"Newsreel” is an odd word. Once upon a time it was like the smell of napalm in the morning; yet now it stinks of the past and so many old-fashioned attitudes. It was part of the hope that in modern times we the people could be made more aware of what was happening to us. In Soviet film, especially the work of Dziga Vertov, it was the medium that would make us intelligent citizens, and in his great trilogy of novels, U.S.A., Dos Passos saw it as our glue.
In Britain, in 1945, when cinema-going had never before held sway over so great a portion of the population, the newsreel was giddy with the thought of a global village. There was no television news yet, and newspapers labored after the visual. So in the newsreels you saw Goering at Nuremberg, puppies taking a bath, and an item on a bomb (correction, the Bomb) being dropped on Japan. There were herky-jerky aerial shots of the blasted landscape of Hiroshima, with told-you-so commentary about 60,000 dead and President Truman’s flat, warning voice.
But if the news was often grim, newsreel was determined to stay positive. Looking at that newsreel now, you realize no one dared to offer a glimpse of what Japanese survivors looked like as their burned skin peeled away. Maybe the camera crews were nervous about hitting the contaminated ground. So the newsreel became a song of power and victory. Somehow the newsreels always felt like singalong moments.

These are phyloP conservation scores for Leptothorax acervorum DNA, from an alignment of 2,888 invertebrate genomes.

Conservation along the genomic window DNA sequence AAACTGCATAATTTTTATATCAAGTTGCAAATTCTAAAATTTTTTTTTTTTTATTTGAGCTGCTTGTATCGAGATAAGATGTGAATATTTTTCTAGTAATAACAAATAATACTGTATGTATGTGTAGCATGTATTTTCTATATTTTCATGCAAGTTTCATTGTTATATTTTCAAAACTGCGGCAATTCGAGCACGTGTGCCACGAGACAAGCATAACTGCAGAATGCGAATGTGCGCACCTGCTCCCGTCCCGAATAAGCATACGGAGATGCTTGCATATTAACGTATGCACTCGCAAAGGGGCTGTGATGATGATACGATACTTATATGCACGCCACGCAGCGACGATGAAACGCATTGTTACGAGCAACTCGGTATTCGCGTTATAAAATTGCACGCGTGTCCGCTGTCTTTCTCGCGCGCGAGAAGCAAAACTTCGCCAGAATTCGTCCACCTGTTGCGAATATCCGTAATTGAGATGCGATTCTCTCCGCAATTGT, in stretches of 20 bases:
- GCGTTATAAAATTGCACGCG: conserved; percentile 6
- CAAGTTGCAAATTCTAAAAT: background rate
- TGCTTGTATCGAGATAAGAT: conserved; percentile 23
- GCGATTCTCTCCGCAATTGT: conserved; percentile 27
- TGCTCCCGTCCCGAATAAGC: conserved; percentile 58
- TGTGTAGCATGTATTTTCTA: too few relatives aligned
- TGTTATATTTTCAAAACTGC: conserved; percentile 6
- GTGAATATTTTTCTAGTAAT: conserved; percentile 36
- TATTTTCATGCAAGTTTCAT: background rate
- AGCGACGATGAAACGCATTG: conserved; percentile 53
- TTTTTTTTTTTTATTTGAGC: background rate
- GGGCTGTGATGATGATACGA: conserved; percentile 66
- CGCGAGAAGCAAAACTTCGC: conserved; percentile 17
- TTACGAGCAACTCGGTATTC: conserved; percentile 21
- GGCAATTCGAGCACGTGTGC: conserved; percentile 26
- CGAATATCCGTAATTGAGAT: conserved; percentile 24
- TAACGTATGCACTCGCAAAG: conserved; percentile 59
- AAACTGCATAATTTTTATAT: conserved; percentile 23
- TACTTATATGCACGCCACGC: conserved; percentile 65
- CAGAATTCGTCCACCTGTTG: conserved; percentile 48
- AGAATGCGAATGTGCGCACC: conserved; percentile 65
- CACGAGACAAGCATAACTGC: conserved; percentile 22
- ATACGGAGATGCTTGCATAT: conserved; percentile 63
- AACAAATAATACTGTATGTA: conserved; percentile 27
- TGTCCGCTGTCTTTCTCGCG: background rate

Such thoughts are prompted by the release of great bounty. In Britain, the Pathé News ran in cinemas from 1910 until 1970—a ten-minute medley ranging from the Bomb to cute puppy tricks that played before a film. Now that collection has been released to YouTube. It amounts to 85,000 filmed items, which can seem like our past being free for inspection. The truth is not quite that exciting. Many of these items have been available for years, and the whole collection has been organized for modern consumption with bland present-day commentary laud over past events. So raw footage—using the word raw to mean both untreated and a source of pain—has been dressed up as history that we can read as trouble-free.
Newsreel is a predator, hungry for mishaps. There’s a way in which the ideal newsreel camera prowls the world looking for disaster, but is always a few seconds too late. So the Pathé Collection has rapt footage of the Hindenburg coming in to moor at Lakehurst, New Jersey, in May 1937. We see ballast being jettisoned, and lines dropped; we feel the dainty yet ponderous drift of the great whale. But key seconds—the instant a fire breaks out—are missing. So we cannot judge whether the fire began inside the zeppelin or outside in a gas escape. We cut to the dirigible already prostrate on the ground, its frame a nervous system of fire, scarier than any of the shots from Hiroshima. This is newsreel as it was meant to be, but still it’s less dramatic than commentator Herbert Morrison on his radio broadcast to Chicago.
Fires are the stuff of movies. Take the burning of the Reichstag in 1933. The Pathé collection has a piece on Hitler becoming Chancellor of Germany that includes footage of the fire a few weeks later. But the commentary doesn’t know whether the fire was the work of communists, or a Nazi trick that would be blamed on communists. The best modern intelligence on the Reichstag is still uncertain. But here’s where the item is deceptive. The pieces of newsreel have been used to make a modern capsule with a new commentary (done by John Humphrys, a BBC newscaster) that concludes, ”at last, Hitler had grasped the dictatorial powers he always wanted.”